Pettis: I think the lightweight title has more prestige, more money than featherweight

UFC lightweight champion Anthony Pettis is in Brazil for a week of training, where he managed to find the time to talk to Guilherme…

By: Karim Zidan | 10 years ago
Pettis: I think the lightweight title has more prestige, more money than featherweight
Bloody Elbow 2.0 | Anton Tabuena

UFC lightweight champion Anthony Pettis is in Brazil for a week of training, where he managed to find the time to talk to Guilherme Cruz of regarding his coaching gig at TUF 20, his title defence against Gilbert Melendez at UFC 182, and the potential superfight between himself and Jose Aldo.

Pettis revealed his excitement to finally show casual fans his coaching ability, as well as his interest in coaching an all-female cast and helping them hone their craft.

“Now that I am on The Ultimate Fighter, I get to show how good I am at coaching.” Pettis said. “Nobody knows that I have been coaching my whole life. It is going to be all girls, so it is going to be interesting to see how they learn and what I need to teach them to win the fights.”

I think there is a big gap in skill level, so we’re going to have to find out how to bridge that gap and make these girls more competitive.”

Coaching opposite Pettis will be former Strikeforce lightweight champion Gilbert Melendez, who is coming off a ‘Fight of the Year’ candidate win over Diego Sanchez back at UFC 166. Prior to that, he had lost a title fight to then-champion Benson Henderson in his UFC debut.

While Pettis believes there are several close possibilities for title contenders, Melendez is the most “clear-cut” and deserving of the title shot.

” Gilbert Melendez is No. 2 in the division so it makes sense for him to get the title shot. There are other guys that are close, but he is probably the most clear cut title defence for me.”

Pettis revealed that his knee would be full healed by June, which is approximately the time that filming will begin for the show. While he would prefer to fight sooner, he is content a little extra recovery time.

“I will be 100 percent in June and we start filming in June. I don’t think I’ll need any more time to recover. I’m the champ. These guys need to challenge me for the belt and the more time I have to recover the better. I’m done with the injuries. I want to fight 2-3 times a year and defend this belt.”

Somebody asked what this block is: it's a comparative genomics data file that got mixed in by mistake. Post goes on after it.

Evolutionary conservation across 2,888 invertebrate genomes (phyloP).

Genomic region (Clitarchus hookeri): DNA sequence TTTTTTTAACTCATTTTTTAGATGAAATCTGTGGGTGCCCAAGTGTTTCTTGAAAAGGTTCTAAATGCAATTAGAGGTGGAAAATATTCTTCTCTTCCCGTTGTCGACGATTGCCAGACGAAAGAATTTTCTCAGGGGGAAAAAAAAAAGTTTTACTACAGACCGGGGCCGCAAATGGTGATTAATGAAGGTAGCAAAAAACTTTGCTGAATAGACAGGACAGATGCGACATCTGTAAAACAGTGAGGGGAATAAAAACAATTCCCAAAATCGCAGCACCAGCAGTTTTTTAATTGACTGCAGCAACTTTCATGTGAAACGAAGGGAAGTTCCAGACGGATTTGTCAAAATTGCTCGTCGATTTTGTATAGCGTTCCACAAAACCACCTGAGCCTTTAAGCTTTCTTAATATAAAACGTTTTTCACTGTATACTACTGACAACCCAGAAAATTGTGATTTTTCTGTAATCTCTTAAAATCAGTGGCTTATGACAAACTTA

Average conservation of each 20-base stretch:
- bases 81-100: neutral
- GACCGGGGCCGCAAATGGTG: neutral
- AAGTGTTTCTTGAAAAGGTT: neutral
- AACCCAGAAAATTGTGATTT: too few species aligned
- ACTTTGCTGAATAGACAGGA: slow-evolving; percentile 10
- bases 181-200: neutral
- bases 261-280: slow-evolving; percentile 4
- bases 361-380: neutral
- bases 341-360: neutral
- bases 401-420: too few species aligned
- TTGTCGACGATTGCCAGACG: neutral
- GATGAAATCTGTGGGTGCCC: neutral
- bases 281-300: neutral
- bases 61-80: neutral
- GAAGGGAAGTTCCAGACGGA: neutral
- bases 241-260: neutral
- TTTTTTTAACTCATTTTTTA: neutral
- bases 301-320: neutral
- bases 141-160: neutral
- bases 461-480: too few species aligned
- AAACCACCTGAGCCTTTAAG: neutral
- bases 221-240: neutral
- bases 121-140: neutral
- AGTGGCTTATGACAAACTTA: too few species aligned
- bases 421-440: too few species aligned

“Showtime” continued to campaign for a superfight against featherweight kingpin Jose Aldo, and stated that it would be the most exciting fight in either division.

“Now we are both champs and I think the fans want to see this fight. That is probably one of the most exciting fights at 145-155 lb. division. It sucks for the fans cause they want to see it.

It will happen eventually. I fight Melendez, he fights Mendes – we’ll finally fight.”

Pettis also revealed his continued interest in vying for the lightweight title, which he claims to be more a more prestigious title and competitive division.

“I think the 155lb. belt has more prestige. It is better than the 145lb. belt. There is way more competition at 155. I would say Jose Aldo is the biggest competition in both weight classes so it makes sense for him to move up. There is more money at 155 and we could sell a huge PPV.”

The champ also advocated for Aldo to get an immediate title shot if he chose to move up to lightweight.

” He has proven himself. I think everyone will agree that he is one of the best at 145-155lb., and being a champion fighting a champion is better than fighting a contender so I think it looks better for the UFC, and it makes a bit more sense for him and for me.”

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About the author
Karim Zidan
Karim Zidan

Karim Zidan is a investigative reporter and feature writer focusing on the intersection of sports and politics. He has written for BloodyElbow since 2014 and has served as an associate editor since 2016. He also writes for The New York Times and The Guardian. Karim has been invited to speak about his work at numerous universities, including Princeton, and was a panelist at the South by Southwest (SXSW) film festival and the Oslo Freedom Forum. He also participated in the United Nations counter-terrorism conference in 2021. His reporting on Ramzan Kadyrov’s involvement in MMA, much of which was done for Bloody Elbow, has led to numerous award nominations, and was the basis of an award-winning HBO Real Sports documentary.

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